Though all of the examples I have cited thus far pertain to physical safety and security, convenience, security, and safety are all factors in the digital security realm, as well. Though the protection of data systems and data from power surges, natural disasters, hard drive failures, and other mishaps (typically through backups) is lumped in with “infosec”. It would perhaps be more appropriate to call this type of protection “infosafety” (to coin a term). Protecting these same infosystems and their backups from deliberate human threats is an approriate use of of the terms “infosec” and “information security”, however. Finally, convenience plays a huge roll in infosec and “infosafety”. Both infosec and infosafety can be at odds, though it may seem counterintuitive. It would be very safe to have data backups on multiple hard drives and in mulitple cloud providers. It would be even safer if these backups were unencrypted; encryption introduces the possibility that the data may not be able to be decrypted when needed. This system would be very safe but it would also be incredibly insecure.
It is entirely possible for a system (whether digital, residential, commercial, industrial, et cetera) to be both safe and secure. It is also possible for the same system to be very secure but unsafe, or to be very safe but insecure; the distinction is in the dangers that are primarily protected against.
Security v. Safety v. Convenience
Convenience is also in competition with security. Generally speaking, the more convenient a system becomes for the user, the more convenient it becomes for an attacker and security is subsequently lowered. For example, employees at our exemplar facility may tire of having to use a key to gain access back into their workspace after smoking and leave the door propped open. This is a convenience measure in the interest of the individual employee, caused by the security measures that are in the interest of the plant’s owners or managers. This also impacts safety, since an open door will not prevent the spread of fire or dangerous gasses that a closed door would.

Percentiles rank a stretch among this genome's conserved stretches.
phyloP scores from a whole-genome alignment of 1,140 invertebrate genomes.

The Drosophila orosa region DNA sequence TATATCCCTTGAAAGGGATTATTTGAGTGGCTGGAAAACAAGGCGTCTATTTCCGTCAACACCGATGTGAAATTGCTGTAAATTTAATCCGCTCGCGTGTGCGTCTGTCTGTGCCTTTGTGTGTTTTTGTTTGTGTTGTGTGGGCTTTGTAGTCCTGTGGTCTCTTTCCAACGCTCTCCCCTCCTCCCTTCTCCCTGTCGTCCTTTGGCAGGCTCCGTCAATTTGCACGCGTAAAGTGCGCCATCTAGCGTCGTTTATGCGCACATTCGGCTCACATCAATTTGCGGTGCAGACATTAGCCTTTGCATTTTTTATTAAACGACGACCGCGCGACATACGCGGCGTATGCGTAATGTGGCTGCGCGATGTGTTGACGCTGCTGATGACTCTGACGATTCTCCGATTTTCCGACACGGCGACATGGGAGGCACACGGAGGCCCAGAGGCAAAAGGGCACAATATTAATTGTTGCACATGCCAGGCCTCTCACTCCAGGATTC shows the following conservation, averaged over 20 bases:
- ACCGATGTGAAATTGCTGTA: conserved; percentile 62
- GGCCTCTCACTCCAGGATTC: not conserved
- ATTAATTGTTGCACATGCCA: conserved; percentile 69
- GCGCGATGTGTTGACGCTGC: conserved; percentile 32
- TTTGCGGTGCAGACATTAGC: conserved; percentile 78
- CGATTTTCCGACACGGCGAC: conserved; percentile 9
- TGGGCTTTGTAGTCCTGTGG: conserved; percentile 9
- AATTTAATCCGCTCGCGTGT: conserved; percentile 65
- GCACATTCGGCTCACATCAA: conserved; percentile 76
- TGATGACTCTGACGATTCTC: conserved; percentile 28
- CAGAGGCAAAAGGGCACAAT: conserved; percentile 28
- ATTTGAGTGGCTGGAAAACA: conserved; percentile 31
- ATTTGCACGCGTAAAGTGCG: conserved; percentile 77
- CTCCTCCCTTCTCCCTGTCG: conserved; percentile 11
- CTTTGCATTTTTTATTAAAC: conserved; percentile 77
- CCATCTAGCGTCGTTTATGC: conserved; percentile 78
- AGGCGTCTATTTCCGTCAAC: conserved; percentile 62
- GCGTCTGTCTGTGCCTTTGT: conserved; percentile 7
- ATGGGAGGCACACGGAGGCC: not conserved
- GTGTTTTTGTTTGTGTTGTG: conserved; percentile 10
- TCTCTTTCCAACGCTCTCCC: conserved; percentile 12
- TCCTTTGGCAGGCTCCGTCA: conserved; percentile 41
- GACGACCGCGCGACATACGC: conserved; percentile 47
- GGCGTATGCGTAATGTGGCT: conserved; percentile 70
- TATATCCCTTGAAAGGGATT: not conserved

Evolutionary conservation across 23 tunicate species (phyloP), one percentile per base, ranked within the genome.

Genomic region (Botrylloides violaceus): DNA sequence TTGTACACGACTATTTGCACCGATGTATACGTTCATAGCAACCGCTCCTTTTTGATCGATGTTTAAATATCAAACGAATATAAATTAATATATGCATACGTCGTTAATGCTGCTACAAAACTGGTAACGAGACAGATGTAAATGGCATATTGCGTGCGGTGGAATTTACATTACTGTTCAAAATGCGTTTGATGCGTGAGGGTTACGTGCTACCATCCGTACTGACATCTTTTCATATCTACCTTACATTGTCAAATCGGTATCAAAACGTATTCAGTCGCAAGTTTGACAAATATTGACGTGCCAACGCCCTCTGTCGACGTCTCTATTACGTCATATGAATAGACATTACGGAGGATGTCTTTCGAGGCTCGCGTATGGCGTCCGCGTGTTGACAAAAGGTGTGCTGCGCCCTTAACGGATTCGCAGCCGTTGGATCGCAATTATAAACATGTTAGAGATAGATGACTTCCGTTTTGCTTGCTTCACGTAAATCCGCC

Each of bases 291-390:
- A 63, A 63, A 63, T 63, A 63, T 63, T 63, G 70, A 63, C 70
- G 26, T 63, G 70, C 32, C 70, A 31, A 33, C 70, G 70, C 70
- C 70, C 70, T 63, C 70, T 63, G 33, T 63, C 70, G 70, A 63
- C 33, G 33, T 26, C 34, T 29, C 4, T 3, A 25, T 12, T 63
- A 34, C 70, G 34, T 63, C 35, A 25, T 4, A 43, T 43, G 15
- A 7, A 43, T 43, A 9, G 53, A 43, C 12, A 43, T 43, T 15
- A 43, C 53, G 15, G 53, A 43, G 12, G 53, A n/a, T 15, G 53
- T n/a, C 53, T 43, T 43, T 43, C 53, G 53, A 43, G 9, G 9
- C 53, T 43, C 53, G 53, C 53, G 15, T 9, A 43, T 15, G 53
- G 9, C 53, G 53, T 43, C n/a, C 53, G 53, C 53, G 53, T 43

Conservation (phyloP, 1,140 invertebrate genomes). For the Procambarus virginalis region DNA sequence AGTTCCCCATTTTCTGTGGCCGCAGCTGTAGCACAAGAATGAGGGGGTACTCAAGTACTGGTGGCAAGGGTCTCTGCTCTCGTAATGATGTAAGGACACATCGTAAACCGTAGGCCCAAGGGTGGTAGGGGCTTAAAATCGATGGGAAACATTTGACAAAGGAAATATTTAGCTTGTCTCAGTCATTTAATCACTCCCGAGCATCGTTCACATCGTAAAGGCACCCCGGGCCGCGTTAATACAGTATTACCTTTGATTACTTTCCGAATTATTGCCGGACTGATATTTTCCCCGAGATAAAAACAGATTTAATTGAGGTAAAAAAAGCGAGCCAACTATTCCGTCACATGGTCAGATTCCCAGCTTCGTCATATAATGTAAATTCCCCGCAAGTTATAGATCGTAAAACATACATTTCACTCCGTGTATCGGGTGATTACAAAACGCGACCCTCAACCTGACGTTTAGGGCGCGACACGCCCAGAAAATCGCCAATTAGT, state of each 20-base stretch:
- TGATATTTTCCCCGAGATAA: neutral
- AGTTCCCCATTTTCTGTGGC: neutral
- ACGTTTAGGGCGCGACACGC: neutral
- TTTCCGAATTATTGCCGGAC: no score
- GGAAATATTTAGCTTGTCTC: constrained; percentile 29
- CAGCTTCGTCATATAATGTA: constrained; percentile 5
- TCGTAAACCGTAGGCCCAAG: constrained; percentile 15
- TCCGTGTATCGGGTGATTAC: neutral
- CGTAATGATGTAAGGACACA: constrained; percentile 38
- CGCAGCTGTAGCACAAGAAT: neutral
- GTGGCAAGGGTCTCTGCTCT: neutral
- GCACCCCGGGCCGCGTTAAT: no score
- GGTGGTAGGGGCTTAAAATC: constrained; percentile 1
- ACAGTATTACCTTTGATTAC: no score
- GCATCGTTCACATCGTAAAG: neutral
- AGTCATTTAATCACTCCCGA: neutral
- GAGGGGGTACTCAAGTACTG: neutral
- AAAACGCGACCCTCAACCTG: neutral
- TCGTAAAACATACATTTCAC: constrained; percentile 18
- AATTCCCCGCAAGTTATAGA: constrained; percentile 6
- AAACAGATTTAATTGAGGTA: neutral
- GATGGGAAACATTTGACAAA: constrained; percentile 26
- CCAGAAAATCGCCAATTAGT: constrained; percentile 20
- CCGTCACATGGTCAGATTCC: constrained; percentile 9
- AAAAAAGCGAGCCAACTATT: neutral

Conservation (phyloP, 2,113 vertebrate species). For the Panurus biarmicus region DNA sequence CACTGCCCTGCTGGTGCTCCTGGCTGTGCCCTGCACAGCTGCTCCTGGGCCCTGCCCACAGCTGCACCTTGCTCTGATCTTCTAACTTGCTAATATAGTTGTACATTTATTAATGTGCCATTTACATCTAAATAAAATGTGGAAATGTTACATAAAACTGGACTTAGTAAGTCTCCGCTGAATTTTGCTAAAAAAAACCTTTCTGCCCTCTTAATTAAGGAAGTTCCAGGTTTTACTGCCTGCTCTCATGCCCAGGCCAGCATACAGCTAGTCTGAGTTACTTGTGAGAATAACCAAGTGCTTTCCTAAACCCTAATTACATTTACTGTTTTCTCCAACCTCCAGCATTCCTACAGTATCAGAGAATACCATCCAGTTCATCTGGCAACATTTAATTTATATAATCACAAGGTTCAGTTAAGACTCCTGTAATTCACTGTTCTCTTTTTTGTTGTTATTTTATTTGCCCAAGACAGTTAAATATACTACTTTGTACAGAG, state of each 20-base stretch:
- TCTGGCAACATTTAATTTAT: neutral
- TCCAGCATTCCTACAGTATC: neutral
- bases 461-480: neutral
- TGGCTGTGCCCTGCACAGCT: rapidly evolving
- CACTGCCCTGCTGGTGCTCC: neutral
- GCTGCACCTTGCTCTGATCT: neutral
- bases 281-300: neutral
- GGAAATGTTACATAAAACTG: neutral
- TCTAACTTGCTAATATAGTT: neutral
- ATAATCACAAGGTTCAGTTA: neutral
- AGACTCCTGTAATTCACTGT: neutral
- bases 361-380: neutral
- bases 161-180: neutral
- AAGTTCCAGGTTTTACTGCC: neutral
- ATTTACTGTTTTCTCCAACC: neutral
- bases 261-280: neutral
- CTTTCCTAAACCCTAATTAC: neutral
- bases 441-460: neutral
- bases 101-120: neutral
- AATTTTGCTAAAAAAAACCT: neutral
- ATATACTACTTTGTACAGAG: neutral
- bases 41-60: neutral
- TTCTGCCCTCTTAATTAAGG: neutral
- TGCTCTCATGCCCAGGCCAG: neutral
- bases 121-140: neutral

In closing, a physical security system must balance safety, security, and convenience. It must be safe for the occupants, secure against outside threats, and convenient enough that the system will not be overridden. In digital systems (at least at the personal user level) have no requirement for safety, but they should still balance security and convenience. The designer of the system (the homeowner or Chief Security Officer) must weigh all of these considerations when implementing a system. He or she must also monitor use and be willing to adapt the system or provide user training based on usage patterns to achieve maximum compliance.
The convenience of a system can impact both its safety and security. It is not secret that as many security and safety processes as possible should be automated. Things like backups, updates, and encryption should happen with as little user input as possible to ensure compliance. When a system becomes overly complex, users will opt-out of the security of a system; this is when things like leaving computers on and unlocked being to occur. The convenience of a system should be weighed against the risks the system faces and the tolerance of its users for security measures. Make a system too secure and pretty soon it is far less secure because users will begin bypassing the security to achieve a balance, an equilibrium, a stasis of safety, security, and convenience.
This topic is especially germaine to me both in the writing of books on security, and in convincing my family and friends to adopt encryption and other security measures. There is a constant struggle between the two, and those who do not have a specific interest in security and/or privacy typically have a very low tolerance for inconvenience. Why do I recommend ProtonMail over Thunderbird with GPG/Enigmail? The latter is certainly more secure. Why do I recommend Cryptocat over ChatSecure when ChatsSecure is more secure? I do so because I want to encourage participation among those who have little interest. As security becomes more convenient through services like ProtonMail and Tutanota, perhaps a significant percentage of people will choose to adopt security.